Why taxi always not there when we need one?


Why taxi always not there when we need one?

In the recent telecast of Red Dot in channel 5, a scenario of a local taxi drought was covered in the episode. Indeed, it seem to have spoken some sense about the situation of the taxi industry in Singapore.

A summary of what the Red Dot had said in the program:

From 2002 to 2012, the population in Singapore increased by 27%, ridership of taxis increased with 16% while population of taxi increased 48%. But why are taxis still always not enough when we need one?

Accordingly to Terence Fan, Associate Professor of Strategic Management of Singapore Management University (SMU), cited the main reason of uneven geographical demand of taxi across Singapore.

In the program, it highlighted the following points:

  1. Why taxi drivers do not want to take calls
  2. Confusing fare structure
  3. Monopoly of the taxi industry by single company.
  4. Individual Booking System

I would attempt to give some insights to the issues highlighted in the program from the perspective of a taxi driver. 

Associate Professor Terence Fan had correctly pointed out the issue with uneven geographical demand of taxi across the island. The main destinations in the morning peak hours are industrial areas like Tuas, CBD Areas like Shenton Way. When we drop off the customer, we will leave the destinations without passengers and travel to the nearest residential area for another pick up.

As I have shared with a reporter before, the places of the least difficulty to get a taxi in the morning are: Jurong, Tampines, Pasir Ris, River Valley, Tiong Bahru, Redhill area, Geylang, Simei. While passengers in the other residential area will probably have difficulties in getting a taxi. Why?

The reason is very simple, say for example. I stay in Choa Chu Kang, when I start my shift and pick a customer to Shenton Way, would you think I would drive back to Choa Chu Kang to pick another customer? The answer is would likely be a ‘NO’ as we want to use the least amount of time to pick up another customer, thus driving to the nearest residential area is a more viable option to take. This results in the scenario of limited taxis in the other residential areas which are further from industrial and commercial areas.

As for the evening peak hours, majority of the customers are going home from industrial area and Central Business District (CBD). After dropping of the customer, only luck has it for us to pick up a customer from residential area, often than not, we will need to drive an empty taxi back to the area where there are more customers.

1) Why don’t taxi drivers pick up the call booking?

If you call for a booking for a pickup at the busstop/taxi stand or main road, likely they will assume you to hop onto an empty taxi to save the booking fee. Since there is no laws to says that customer must wait for the booked taxi to arrive. This hold true especially when it comes to places within electronic road pricing (ERP) areas.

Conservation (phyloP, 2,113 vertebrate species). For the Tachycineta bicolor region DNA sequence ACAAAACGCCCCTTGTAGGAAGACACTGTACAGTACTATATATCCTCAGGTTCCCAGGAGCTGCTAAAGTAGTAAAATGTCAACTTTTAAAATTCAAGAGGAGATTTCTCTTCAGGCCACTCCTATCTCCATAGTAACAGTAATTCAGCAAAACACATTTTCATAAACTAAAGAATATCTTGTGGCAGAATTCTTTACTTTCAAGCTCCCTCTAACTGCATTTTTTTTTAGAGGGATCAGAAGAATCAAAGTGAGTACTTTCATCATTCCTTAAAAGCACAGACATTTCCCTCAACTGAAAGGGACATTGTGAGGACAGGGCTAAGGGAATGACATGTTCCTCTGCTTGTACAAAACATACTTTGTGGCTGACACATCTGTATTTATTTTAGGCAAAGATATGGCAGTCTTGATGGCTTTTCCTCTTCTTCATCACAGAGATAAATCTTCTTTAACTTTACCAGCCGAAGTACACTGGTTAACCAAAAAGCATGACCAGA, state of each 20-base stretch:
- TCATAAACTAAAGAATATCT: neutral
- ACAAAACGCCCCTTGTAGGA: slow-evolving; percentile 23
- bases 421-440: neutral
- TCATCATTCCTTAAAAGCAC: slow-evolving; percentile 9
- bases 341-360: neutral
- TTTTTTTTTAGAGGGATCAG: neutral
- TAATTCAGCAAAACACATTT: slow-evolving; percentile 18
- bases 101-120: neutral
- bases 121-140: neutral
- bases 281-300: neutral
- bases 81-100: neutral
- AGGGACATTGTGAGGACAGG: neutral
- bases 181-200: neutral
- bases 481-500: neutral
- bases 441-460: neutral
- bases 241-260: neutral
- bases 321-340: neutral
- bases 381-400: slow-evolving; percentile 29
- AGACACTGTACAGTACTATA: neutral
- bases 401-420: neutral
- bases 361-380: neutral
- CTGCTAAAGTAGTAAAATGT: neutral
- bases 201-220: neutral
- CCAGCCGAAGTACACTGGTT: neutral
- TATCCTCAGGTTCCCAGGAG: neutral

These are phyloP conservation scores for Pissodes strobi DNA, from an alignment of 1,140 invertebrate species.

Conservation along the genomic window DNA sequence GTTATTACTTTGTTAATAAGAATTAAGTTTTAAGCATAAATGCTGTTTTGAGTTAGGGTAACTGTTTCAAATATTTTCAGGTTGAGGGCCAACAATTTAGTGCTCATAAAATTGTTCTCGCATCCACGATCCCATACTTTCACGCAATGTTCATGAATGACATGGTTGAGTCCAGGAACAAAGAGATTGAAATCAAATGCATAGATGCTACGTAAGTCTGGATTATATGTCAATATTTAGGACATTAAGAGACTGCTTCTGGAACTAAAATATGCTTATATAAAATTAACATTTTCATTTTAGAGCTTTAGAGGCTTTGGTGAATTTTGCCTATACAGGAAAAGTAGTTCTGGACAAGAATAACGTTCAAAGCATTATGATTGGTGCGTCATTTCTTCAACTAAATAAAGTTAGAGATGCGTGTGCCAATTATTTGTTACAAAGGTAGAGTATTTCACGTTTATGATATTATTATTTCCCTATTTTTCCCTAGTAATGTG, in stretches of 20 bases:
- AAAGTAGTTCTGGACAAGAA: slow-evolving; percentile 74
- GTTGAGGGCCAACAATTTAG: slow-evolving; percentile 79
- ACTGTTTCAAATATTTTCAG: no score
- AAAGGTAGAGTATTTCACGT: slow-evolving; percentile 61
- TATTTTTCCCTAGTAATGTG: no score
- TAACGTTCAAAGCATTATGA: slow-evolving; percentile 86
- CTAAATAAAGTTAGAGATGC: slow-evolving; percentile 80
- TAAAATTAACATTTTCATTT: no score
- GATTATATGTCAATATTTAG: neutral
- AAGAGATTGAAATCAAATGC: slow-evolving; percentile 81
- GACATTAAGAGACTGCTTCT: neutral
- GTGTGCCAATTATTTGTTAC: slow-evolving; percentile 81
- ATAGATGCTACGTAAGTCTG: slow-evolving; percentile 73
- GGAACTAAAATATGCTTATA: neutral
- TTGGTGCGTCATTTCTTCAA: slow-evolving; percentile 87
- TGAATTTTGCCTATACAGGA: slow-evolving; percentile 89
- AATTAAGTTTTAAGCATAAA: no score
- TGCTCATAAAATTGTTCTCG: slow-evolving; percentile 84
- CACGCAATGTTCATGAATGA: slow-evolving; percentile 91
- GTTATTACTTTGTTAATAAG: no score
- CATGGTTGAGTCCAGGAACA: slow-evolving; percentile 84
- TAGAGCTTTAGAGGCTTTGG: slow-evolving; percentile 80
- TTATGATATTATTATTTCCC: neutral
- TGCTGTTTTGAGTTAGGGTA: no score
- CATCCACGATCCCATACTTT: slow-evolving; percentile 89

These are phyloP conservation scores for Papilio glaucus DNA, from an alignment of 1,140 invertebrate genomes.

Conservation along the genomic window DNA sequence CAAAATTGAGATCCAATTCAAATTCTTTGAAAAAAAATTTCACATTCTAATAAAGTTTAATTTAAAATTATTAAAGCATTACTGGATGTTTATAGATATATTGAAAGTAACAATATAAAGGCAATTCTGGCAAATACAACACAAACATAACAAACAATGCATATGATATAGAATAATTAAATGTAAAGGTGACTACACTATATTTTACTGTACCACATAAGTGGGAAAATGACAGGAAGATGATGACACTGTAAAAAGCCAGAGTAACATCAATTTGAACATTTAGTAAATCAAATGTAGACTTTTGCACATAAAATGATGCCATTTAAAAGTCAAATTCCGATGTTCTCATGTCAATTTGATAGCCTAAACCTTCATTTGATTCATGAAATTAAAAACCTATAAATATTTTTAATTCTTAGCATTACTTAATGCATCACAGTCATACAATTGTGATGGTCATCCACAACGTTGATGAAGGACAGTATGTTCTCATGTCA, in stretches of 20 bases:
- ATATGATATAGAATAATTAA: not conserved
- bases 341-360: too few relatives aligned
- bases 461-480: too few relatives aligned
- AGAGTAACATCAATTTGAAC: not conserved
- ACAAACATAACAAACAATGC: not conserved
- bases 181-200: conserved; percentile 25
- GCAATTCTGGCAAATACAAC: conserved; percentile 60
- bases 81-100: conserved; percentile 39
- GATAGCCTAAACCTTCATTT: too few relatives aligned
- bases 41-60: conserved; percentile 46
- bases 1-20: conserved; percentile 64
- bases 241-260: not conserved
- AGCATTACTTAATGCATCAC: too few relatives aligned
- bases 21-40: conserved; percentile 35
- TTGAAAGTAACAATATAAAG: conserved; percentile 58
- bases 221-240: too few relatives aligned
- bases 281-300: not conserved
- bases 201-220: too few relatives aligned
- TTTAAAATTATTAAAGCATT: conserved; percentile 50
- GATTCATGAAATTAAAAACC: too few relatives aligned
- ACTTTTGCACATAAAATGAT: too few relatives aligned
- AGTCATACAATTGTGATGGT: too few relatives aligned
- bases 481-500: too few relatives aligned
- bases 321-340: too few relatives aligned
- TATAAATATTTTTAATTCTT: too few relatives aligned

A lot of times, commuters call us up (SMRT) when they couldn’t get hold of the taxi from comfort/citycabs. A lot of times, I would  relate to them the situation with an analogy:

If 1 million commuters are calling them (comfort/citycabs) at the same time, what would your success rate be even though they have more than 16,000 taxi on the road? You probably know the answer yourself.

2) Confusing Fare Structure

Indeed, the fare structure is very confusing with all the surcharges in different areas! Even myself being a taxi driver, I need to think hard on which taxi model does which fare structure. Let alone a common citizen or tourist as an end consumer. With the latest publications of confusing fare structure in the newspaper and TV program, are the taxi company gearing for a fare revision soon? Keeping my fingers crossed!

3) Monopoly by Single Company

As data have shown, currently Comfort/CityCabs is dominating the taxi industry with more than 60% of the total taxi population. Any fare increase/decrease is determined solely by this single company. This has an unhealthy effect to the competition in the industry. Moreover, LTA had put a cap on how much the taxi companies can increase the taxi fleet (that is 2% per year), which means no other taxi companies can really grow and have a head-on with Comfort Delgro in terms of its taxi fleet.

4) Single Booking System

As the programme have correctly pointed out, the current booking system the Land Transport Authority (LTA) have is just to have the phone booking by individual company, so the customer will have to call each company one by one to book for a taxi. A single booking system on the other hand covers all the taxi companies with a single phone call, every taxi in the surrounding area will be able to bid for the job, be it company A or company B or Company C.

With all the advantages towards solving the taxi booking system, there is one major road block in the way. The taxi companies which have a bigger booking pie will not want to go into the system as this would mean their profit from the call booking might decrease tremendously. Therefore in order to solve this situation, the only way out is through legislation by LTA.

In summary, the program did show a good in-depth look at the taxi industry in Singapore. However apart from the issues discussed, the service standard does need to be improved as well as the waiting time of the taxis. As a small note, I am expecting a fare revision soon as a prediction of mine.

For tips of how to hail a cab when you can’t find one. Read my blogposts

Tips on getting a taxi during peak hours and rainy days – part I

Tips on getting a taxi during peak hours and rainy days – part II

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